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  • Research article
  • Open Access
  • Open Peer Review

Medical students’ experience of personal loss: incidence and implications

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  • 1,
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  • 1Email author
BMC Medical Education201313:36

  • Received: 15 October 2012
  • Accepted: 28 February 2013
  • Published:
Open Peer Review reports



Medical students are generally young people, often away from home for the first time and undertaking a course in which they are learning to care for people at all stages of life, including those approaching death. Existing research indicates that their experiences of personal bereavement may have significant implications for their pastoral welfare and medical learning. No previous studies have tracked medical student experience of bereavement longitudinally and no recent data are available from the UK.


The study aims to identify medical students’ experience of personal bereavement: the prevalence prior to and during the course and their relationship with those who died.


Paper and online questionnaire including questions about recent personal loss. Setting / Participants: Four cohorts of core science and clinical medical students at the University of Cambridge, 1021 participants in total.


Mean response rate was 65.2% for core science students and 72.8% for clinical students. On entry to the core science course, 23.1% of all students had experienced a loss at some point. Between 13.0% and 22.5% experienced bereavement during years 1 – 5 of the course: some (1.3% - 6.3%) experienced multiple or repeated losses. Close deaths reported were most commonly those of grandparents followed by friends.


Medical students commonly experience close personal bereavement, both before and during their course. Educators need to be aware of the range of personal and educational implications of bereavement for medical students, and ensure that appropriate help is available. Further research could explore incidence of loss at other medical schools and investigate the impact and depth of experience of loss.


  • Undergraduate education
  • Bereavement
  • Student wellbeing
  • Pastoral care


Bereavement is a stressful life event with short and long-term effects on physical and mental health [16]. Between 35 - 48% of university students are reported to have experienced bereavement in the previous 24 months [3], at a time when they are away from family and other support networks and may not seek help [3]. Lower academic achievement has been reported in the term during which a bereavement occurs [3].

Bereavement has particular implications for medical students. Their course involves mastering a large volume of material delivered at a fast pace and learning to care for dying patients is an important part of their curriculum. It is estimated that in their first year after qualification, junior doctors on average care for 40 patients who die and many more with advanced disease [7, 8]. Some medical students and junior doctors have negative views of end of life care: many report feeling stressed and unprepared when dealing with dying patients and their relatives [913]. Difficulties with dying patients may be intensified if the patient reminds them of someone close who has died [9, 12, 14, 15].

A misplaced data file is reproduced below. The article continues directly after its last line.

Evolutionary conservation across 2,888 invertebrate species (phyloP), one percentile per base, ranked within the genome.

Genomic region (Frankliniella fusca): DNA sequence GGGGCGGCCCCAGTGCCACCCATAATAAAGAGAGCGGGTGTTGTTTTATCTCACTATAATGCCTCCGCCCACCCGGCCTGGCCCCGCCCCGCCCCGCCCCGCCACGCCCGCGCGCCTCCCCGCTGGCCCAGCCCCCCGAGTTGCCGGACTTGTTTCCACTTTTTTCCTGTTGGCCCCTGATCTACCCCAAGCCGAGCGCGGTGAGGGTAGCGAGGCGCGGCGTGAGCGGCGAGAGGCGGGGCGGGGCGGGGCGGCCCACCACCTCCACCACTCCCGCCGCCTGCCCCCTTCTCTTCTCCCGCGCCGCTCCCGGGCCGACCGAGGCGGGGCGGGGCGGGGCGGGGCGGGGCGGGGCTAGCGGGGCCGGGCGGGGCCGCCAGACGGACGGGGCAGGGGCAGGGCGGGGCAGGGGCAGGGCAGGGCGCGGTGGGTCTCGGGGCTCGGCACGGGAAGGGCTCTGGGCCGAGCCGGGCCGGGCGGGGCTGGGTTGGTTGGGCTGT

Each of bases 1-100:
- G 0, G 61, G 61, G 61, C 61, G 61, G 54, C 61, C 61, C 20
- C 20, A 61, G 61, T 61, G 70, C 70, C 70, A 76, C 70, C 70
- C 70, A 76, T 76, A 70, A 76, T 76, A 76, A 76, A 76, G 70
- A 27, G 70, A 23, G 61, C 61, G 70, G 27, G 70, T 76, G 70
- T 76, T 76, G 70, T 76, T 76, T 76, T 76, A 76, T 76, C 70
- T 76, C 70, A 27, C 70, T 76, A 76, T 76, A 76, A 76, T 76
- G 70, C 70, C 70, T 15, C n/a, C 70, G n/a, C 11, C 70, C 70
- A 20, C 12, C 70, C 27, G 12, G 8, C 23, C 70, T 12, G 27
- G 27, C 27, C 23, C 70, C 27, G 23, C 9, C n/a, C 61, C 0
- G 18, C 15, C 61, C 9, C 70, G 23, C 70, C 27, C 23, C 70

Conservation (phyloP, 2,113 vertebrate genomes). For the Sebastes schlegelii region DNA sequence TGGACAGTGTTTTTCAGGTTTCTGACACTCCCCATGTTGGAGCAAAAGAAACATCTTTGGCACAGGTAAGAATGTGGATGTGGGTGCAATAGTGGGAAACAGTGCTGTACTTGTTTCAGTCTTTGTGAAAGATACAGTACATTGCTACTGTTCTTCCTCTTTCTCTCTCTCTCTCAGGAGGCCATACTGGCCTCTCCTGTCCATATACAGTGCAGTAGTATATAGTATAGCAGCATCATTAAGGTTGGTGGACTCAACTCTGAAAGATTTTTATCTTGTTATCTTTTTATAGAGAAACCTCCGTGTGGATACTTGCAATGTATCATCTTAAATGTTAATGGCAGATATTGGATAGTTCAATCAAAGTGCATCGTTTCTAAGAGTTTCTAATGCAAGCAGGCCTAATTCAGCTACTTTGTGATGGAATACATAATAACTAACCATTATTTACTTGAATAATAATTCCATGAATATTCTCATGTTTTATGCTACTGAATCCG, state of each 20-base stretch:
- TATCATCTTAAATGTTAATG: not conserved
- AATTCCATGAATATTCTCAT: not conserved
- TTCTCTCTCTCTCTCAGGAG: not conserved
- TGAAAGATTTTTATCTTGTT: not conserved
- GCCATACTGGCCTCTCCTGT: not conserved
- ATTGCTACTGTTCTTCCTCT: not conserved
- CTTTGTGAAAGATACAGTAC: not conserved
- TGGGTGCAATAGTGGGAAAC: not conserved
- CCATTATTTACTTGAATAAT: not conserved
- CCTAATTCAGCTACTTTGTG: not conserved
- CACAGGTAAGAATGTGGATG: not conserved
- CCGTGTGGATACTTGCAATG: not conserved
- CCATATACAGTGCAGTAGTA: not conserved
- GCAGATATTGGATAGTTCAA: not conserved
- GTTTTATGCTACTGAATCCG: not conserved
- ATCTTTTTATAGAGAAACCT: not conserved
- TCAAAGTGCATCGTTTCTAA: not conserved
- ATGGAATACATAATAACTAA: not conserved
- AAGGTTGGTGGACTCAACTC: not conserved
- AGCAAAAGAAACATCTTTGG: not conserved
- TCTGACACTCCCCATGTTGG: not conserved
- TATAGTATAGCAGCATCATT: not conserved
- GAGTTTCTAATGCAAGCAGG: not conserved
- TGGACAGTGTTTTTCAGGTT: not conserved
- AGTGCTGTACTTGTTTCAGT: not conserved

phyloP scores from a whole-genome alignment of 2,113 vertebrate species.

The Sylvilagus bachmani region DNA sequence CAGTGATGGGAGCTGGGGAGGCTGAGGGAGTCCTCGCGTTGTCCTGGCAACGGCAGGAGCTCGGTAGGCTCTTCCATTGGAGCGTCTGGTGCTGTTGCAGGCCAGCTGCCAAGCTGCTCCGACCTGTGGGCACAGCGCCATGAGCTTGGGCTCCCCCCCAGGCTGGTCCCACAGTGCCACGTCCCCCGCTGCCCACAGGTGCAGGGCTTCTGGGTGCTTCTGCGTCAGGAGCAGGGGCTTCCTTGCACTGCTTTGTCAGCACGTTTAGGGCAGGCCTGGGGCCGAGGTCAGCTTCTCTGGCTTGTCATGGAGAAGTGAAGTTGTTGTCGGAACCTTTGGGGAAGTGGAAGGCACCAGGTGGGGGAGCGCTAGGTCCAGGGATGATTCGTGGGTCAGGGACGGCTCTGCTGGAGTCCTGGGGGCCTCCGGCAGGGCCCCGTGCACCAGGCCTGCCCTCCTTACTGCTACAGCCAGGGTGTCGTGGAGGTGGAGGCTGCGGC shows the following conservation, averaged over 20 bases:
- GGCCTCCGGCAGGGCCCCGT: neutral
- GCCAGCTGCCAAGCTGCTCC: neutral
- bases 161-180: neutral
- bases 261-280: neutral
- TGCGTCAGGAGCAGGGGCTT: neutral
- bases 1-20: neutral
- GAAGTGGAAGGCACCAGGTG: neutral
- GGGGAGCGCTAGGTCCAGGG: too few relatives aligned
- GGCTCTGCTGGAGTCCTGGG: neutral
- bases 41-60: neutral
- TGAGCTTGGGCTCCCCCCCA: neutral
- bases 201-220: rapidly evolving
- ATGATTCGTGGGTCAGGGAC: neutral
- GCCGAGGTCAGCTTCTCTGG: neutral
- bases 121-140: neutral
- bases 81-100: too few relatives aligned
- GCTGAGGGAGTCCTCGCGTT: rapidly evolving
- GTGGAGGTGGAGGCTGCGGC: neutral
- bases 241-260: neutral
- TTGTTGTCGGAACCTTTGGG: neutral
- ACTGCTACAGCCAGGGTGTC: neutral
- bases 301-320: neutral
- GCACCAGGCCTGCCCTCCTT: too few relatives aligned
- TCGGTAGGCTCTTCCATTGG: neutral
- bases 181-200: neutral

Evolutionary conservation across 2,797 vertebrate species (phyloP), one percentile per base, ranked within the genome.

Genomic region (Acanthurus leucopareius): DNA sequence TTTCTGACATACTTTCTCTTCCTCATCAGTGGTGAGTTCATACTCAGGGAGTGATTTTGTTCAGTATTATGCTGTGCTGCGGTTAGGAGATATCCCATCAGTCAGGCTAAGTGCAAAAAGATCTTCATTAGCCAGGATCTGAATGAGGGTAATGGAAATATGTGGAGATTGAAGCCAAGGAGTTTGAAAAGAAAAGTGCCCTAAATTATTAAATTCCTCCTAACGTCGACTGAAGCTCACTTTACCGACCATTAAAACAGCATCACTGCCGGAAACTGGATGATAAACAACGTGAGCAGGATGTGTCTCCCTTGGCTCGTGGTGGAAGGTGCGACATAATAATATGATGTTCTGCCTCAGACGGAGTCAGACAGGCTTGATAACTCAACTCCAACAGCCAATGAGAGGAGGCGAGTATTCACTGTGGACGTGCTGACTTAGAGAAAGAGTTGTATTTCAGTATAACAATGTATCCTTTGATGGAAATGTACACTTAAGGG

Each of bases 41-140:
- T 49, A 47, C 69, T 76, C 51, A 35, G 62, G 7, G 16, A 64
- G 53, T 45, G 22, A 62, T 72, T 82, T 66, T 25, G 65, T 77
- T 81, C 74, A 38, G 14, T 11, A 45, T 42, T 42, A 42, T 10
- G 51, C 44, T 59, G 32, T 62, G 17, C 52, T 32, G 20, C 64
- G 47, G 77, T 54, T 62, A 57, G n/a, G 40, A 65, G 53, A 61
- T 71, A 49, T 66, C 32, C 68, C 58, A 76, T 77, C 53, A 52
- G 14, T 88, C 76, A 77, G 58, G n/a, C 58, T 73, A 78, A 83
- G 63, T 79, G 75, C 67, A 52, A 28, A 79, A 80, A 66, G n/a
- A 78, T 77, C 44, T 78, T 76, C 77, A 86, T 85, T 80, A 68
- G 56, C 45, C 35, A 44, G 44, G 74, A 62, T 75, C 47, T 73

It is therefore important to understand the extent to which medical students encounter personal bereavement. Studies have found around 15% of medical students have experienced the death of a family member in the previous year [1517]. Most research has focused either on losses during the past year or whole life experience: some studies specify which bereavements should be regarded as significant (for example family members or, less frequently, family members and close friends) [1518]. None have tracked medical student experience of bereavement longitudinally and no recent data are available from the UK.

The School of Clinical Medicine at the University of Cambridge is undertaking a longitudinal cohort study of the study of factors in medical student education which influence the quality of patient care in subsequent medical practice [19, 20]. Data from this study concerning one such factor, student experience of personal bereavement, is reported in this paper.


To investigate medical students’ experience of personal bereavement with regard to:

1] The prevalence prior to commencing the course

2] The prevalence during the course

3] Their relationship with those who had died


The medical course at Cambridge comprises a Core Science component (Years 1–3) and a Clinical component (Years 4–6). Two hundred and eighty students, typically aged 18, enter the Core Science course. At the end of Year 3, half of these continue into the Clinical component; the others transfer to London and other medical schools for their clinical studies. From September 2007, all students entering Years 1 and 4 (the first years of the Core Science and Clinical components respectively) were invited to take part in a longitudinal study comprising an annual questionnaire survey. This contained validated instruments concerning anxiety, depression, death anxiety and student attitudes towards end life care and questions concerning personal experience of bereavement. This paper relates to participating students entering the Core Science and Clinical components in 2007–2010.

Two questions focused on personal experience of recent loss of someone close.

For new participants: “Have you experienced the death of someone close to you recently? If ‘yes’, please tell us who that was and when they died, using the table below”. For students repeating their participation: “Have you experienced the death of someone close to you in the last 12 months? If ‘yes’, please tell us who that was and when they died, using the table below”. No definitions of “recently” or “someone close to you” were given: this was left to participants to define. Reports of deaths occurring several years ago were interpreted as being of continuing significance.